Paul Moore wrote:
On Sun, 22 Mar 2020 at 20:01, Steve Jorgensen firstname.lastname@example.org wrote:
Currently, the issubset and issuperset methods of set objects accept arbitrary iterables as arguments. An iterable that is both a subset and superset is, in a sense, "equal" to the set. It would be inappropriate for == to return True for such a comparison, however, since that would break the Hashable contract. Should sets have an additional method, something like like(other), issimilar(other), or isequivalent(other), that returns True for any iterable that contains the all of the items in the set and no items that are not in the set? It would therefore be true in the same cases where <set> = set(other) or <set>.issubset(other) and <set>.issuperset(other) is true. What is the practical use case for this? It seems like it would be a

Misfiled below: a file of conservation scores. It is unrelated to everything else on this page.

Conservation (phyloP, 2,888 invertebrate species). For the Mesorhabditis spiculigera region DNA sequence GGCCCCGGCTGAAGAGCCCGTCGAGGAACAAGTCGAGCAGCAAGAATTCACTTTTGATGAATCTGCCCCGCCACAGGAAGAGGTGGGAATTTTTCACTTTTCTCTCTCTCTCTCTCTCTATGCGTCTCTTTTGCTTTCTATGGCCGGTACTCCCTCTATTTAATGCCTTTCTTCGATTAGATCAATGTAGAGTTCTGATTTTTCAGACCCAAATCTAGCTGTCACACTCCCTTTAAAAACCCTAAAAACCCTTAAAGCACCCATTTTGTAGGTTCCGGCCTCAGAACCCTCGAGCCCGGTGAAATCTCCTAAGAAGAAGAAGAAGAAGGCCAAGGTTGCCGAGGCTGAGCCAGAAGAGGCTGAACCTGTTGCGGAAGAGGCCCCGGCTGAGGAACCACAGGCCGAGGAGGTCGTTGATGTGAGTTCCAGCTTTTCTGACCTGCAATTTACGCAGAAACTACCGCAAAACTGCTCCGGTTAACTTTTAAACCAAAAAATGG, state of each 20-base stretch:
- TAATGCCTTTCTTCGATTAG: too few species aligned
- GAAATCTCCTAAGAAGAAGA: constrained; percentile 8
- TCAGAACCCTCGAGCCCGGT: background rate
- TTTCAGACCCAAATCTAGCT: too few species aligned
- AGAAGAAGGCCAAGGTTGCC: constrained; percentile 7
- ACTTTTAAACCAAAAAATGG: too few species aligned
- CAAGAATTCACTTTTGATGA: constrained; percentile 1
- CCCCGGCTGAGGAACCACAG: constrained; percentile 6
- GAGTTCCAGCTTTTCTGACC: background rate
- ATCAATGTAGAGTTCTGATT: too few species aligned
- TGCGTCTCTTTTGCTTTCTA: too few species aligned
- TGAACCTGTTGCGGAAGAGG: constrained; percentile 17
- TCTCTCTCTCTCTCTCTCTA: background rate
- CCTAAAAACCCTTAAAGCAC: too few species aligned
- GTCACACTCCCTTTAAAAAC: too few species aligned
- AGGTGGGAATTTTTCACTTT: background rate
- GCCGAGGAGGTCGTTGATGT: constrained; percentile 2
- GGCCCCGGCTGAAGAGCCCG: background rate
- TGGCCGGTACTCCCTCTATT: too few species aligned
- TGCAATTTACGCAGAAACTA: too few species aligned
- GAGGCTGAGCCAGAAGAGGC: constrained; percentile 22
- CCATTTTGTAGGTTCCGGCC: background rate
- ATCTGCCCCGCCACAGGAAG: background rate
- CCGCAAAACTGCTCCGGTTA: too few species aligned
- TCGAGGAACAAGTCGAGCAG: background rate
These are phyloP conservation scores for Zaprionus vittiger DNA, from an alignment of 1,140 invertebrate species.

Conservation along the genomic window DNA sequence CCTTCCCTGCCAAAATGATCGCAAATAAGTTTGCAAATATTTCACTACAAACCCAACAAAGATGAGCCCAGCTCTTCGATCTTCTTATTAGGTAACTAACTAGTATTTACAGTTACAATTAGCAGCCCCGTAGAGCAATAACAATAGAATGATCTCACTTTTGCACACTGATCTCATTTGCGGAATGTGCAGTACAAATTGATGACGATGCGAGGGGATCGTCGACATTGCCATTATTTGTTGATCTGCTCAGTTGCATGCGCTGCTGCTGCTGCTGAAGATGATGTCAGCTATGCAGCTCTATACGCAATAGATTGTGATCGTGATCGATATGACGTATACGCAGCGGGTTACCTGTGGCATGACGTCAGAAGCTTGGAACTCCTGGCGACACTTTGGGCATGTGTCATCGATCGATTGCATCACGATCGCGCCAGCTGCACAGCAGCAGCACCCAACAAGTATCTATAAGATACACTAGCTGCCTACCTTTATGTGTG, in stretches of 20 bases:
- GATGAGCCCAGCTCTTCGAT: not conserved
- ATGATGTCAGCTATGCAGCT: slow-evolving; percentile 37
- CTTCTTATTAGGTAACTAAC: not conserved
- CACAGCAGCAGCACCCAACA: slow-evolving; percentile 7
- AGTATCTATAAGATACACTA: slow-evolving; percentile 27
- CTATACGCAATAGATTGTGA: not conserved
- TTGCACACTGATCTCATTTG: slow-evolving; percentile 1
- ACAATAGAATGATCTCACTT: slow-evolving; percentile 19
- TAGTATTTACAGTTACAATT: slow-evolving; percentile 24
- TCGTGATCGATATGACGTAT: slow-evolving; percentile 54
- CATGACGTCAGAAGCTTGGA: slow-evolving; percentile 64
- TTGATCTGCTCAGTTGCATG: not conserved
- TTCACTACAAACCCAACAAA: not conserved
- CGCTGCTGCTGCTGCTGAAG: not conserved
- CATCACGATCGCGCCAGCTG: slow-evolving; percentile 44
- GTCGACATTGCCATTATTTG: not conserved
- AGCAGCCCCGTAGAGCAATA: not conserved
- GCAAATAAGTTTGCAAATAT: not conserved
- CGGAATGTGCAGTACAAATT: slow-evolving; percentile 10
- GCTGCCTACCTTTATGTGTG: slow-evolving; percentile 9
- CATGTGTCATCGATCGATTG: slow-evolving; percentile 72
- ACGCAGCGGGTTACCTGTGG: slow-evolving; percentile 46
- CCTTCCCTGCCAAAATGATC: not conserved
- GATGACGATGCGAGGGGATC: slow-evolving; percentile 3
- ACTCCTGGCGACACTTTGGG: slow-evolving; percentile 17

pretty rare need, at best. Paul
Basically, it is for a sense of completeness. It feels weird that there is a way to check whether an iterable is a subset of a set or a superset of a set but no way to directly ask whether it is equivalent to the set.
Even though the need for it might not be common, I think that the collection of methods makes more sense if a method like this is present.